- Bring at least 6 people to the meeting. Make sure they all have VP or Director titles. That way the VC's knows that they get paid a lot of money, but there are still people above them getting paid even more.
- Bring along the consulting firm you hired to put your pitch deck together. McKinsey or the B's (Bain, BCG, Booz) would be best.
- During the getting to know you part of the discussion, make sure to invite the VC to the company holiday party at Per Se (or French Laundry) so that he can meet the rest of the team.
- When talking about the issues with your product, make the analogy that a product has to be tailored to each user like the custom suit you are wearing.
- When asked about possible exits, get your bankers and lawyers on the phone (both on retainer) and have them talk about the IPO window opening in 2009.
- When the receptionist/assistant/intern brings in some bottled water, make sure to tip him a benjamin.
- If he ever dares to question your spending, imply that he does not care about employee safety. If he looks confused, start rambling about standard procedures.
Let me know if you have other suggestions in the comments.
Tuesday, November 18, 2008
Last night a group of hyperlocal/LBS web companies got together for food and drinks at Pop Burger Midtown. It was a great evening and I hope that there are more events to come.
Here are some of the companies represented:
- 4square (or is it foursquare)
This was probably one of the best meetup/networking events I have attended. It is great to be in a room with fellow entrepreneurs who are trying to solve similar issues. At one point there was a group discussion about a very niche local related topic which probably would have bored most people at regular tech events. But last night it led to a deep discussion that included everyone. It was nice to be able to take a deep dive into issues without having to explain the greater details.
There are some very smart and motivated people working great local solutions in New York City and beyond. If you are involved in the hyperlocal, location based services domain definitely join us so that the community can continue to grow.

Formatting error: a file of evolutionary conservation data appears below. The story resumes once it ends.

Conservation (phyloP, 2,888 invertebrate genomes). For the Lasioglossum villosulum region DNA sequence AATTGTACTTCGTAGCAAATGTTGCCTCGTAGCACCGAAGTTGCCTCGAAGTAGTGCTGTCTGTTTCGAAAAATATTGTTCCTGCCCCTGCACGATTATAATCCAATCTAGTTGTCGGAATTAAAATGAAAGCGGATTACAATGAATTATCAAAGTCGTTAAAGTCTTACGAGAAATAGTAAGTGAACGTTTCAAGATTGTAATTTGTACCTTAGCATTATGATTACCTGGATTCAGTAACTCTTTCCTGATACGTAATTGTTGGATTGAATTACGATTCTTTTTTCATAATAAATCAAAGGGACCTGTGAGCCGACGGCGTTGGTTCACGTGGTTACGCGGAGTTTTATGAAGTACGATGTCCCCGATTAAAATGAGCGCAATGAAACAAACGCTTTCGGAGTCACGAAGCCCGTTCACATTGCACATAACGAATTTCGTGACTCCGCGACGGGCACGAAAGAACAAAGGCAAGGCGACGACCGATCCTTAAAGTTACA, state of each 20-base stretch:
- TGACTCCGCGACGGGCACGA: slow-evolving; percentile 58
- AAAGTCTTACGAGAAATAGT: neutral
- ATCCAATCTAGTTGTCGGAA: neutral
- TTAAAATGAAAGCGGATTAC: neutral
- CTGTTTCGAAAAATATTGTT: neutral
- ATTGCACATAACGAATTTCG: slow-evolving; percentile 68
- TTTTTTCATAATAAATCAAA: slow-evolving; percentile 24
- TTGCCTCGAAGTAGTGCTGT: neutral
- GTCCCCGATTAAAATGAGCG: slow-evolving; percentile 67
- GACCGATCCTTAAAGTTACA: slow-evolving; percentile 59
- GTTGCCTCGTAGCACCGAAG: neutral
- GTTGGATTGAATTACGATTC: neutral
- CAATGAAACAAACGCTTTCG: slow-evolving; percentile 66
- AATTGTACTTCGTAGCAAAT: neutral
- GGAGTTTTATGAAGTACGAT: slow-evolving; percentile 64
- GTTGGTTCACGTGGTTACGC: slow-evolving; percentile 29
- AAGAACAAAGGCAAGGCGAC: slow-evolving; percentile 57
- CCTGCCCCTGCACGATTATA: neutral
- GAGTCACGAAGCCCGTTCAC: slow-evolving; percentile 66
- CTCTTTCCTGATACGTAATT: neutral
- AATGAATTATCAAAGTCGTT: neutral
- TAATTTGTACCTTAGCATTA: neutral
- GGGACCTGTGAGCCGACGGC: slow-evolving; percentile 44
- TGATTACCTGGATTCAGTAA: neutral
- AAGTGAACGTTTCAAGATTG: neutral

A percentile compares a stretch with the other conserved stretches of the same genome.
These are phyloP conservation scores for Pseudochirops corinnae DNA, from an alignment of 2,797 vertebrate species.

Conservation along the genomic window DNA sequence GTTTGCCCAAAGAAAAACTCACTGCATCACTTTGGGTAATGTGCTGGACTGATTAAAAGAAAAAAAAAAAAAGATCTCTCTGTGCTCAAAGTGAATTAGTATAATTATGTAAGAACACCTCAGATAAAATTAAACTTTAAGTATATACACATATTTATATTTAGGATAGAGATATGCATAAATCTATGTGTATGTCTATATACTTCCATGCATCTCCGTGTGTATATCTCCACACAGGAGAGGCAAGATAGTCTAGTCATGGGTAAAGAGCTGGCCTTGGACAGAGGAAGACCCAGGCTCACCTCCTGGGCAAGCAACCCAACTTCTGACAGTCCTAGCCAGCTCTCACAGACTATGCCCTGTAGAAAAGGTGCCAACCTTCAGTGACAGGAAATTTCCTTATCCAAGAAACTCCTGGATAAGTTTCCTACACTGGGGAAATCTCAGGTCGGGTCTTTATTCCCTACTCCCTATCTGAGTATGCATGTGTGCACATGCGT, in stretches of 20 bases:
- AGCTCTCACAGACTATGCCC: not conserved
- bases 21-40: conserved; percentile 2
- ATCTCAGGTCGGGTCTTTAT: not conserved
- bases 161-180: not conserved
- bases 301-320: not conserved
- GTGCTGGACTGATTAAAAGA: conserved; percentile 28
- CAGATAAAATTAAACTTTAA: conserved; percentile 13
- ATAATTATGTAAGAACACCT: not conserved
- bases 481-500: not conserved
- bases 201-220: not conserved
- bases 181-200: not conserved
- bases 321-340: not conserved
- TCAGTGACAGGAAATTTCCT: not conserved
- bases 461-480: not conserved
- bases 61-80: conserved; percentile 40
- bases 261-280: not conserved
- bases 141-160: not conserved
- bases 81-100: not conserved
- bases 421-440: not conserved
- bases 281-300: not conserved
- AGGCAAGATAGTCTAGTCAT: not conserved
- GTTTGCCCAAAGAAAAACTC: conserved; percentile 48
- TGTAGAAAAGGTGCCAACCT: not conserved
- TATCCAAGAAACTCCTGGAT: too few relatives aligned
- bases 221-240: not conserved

Thursday, October 9, 2008
Medallions (or category) search has now been moved into the map area. This makes it easier to search and navigate by keeping everything in the map.
Also the medallions are now clearly labeled below and the on/off functionality is easily recognizable. Try them out yourself. We have...
- Hotspots (What's new in the city - restaurants, bars, shops)
- Nightlife (bars, clubs, lounges)
- Restaurants (search by cuisine and then filter by attributes)
- Shopping (lots and lots of shopping in NYC)
- Hotels (search by star rating)
- Recreation (salons, spas, theaters, gyms, etc)
Use these 3 buttons to discover places through your friends and the UpNext community.
- Friends: Shows reviews, favorites and places marked by your friends
- Community: Shows the latest reviews, top favorites and popular places from the UpNext community based on the area of the map.
- My Profile: Shows all the places you have marked. Your own personally annotated guide to the city.
Vik was the lead on getting these medallions done while Robin was the creative force on the sleek look and design. Gotta give credit where credit is due. Hope you enjoy and find them useful.
Wednesday, October 8, 2008
There is nothing better than having a passionate user base. We love our UpNext community members and all the feedback they give us.
So when given the opportunity to leverage another great group of users, we jumped at the chance.
The Yelp API allows us to bring more content into UpNext, helping you better understand and evaluate businesses in NYC.
Once a venue is selected. Click on "More Info" in the venue window to open the expanded sidebar. Here you will see up to 3 reviews from Yelp related to that business.